How did SiteLock miss that the website is running such outdated software? It is not because it is difficult to detect. If you have access to the website’s underlying files, which it appears SiteLock would have, then you can easily get the Magento version number from the file /app/Mage.php in Magento. Without access the underlying files you can still get the version number of Magento in use. One way to do that is with our Magento Version Check extension for Chrome, which had no problem detecting the version in use on the website:

Magento Version Check

For anyone looking for a tool that will actually alert you when your websites are using outdated software our Up to Date? app for Chrome provides just that:

Up to Date? app showing Magento verisons

As for the SiteLock service, you would better off using the money you would spend on their service on the things that will actually keep your website secure.

CelebGate: a Long, Dangerous List of Celebrities

During the past few days, the media has been abuzz with the massive celebrity photo leak nicknamed The Fappening or Celebgate 2014. The story started on August 31 when the first nude pictures appeared on a 4chan board. An impressive list of victims has been posted.
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Fake or true, today almost 450 pictures and videos are circulating on 4chan, Reddit, or Imgur in connection with this story. A Google search for “The Fappening 2014″ returns more than 1.4 million URLs. While some netsurfers work at posting them, website administrators work at deleting them.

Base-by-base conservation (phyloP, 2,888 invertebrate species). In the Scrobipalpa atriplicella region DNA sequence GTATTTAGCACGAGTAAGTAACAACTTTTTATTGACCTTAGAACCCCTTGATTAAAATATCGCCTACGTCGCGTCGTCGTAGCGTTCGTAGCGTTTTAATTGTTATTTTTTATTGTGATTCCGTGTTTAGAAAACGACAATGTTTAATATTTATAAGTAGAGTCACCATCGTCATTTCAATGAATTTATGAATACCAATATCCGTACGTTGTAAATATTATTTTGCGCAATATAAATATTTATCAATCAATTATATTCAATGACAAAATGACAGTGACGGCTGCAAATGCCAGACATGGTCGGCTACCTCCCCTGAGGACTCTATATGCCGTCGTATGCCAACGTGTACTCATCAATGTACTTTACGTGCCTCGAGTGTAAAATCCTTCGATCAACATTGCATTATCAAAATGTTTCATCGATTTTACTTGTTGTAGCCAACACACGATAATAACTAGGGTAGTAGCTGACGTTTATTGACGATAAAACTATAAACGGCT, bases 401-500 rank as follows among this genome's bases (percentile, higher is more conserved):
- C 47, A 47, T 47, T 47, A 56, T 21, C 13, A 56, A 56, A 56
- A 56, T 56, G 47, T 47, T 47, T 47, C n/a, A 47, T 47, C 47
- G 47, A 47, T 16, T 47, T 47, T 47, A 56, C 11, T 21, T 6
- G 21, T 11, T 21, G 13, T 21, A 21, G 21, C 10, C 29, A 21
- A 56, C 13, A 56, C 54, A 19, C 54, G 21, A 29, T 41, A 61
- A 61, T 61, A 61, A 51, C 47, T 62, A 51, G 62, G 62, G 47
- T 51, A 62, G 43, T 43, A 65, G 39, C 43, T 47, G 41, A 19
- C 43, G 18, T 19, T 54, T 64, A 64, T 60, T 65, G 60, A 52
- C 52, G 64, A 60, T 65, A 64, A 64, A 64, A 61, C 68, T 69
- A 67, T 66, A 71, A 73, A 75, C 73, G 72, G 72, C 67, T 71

The forums are inflamed, and dedicated websites are popping up to expose these photos.
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Archives are offered to download:
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And of course, malicious software is never far from such stories. Searching for these real or fake pictures is a dangerous sport. Behind the URLs you can discover via Google or dedicated forums, most of these paths are dangerous. Your chance of landing on a page that tests positive for spam, adware, spyware, viruses, or other malware is almost a sure thing.

My first two attempts infected my test computer.
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After I disabled my antivirus for 10 minutes to easily browse, I was (not) surprised to detect 10 or more new infections (in the following case several Trojans).
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In 2013, McAfee published a list of the 10 most dangerous celebrities. Today we appear to have a Top 100!

You should always be extra cautious when searching hot topics, which often lead to unwanted programs offered by unscrupulous companies or to malicious sites created by cybercriminals.

The post CelebGate: a Long, Dangerous List of Celebrities appeared first on McAfee.

BurpSentintel – Vulnerability Scanning Plugin For Burp Proxy

BurpSentintel is a plugin for Burp Intercepting Proxy, to aid and ease the identification of vulnerabilities in web applications. Searching for vulnerabilities in web applications can be a tedious task. Most of the time consists of inserting magic chars into parameters, and looking for suspicious output. Sentinel tries to automate parts of this...

Read the full post at darknet.org.uk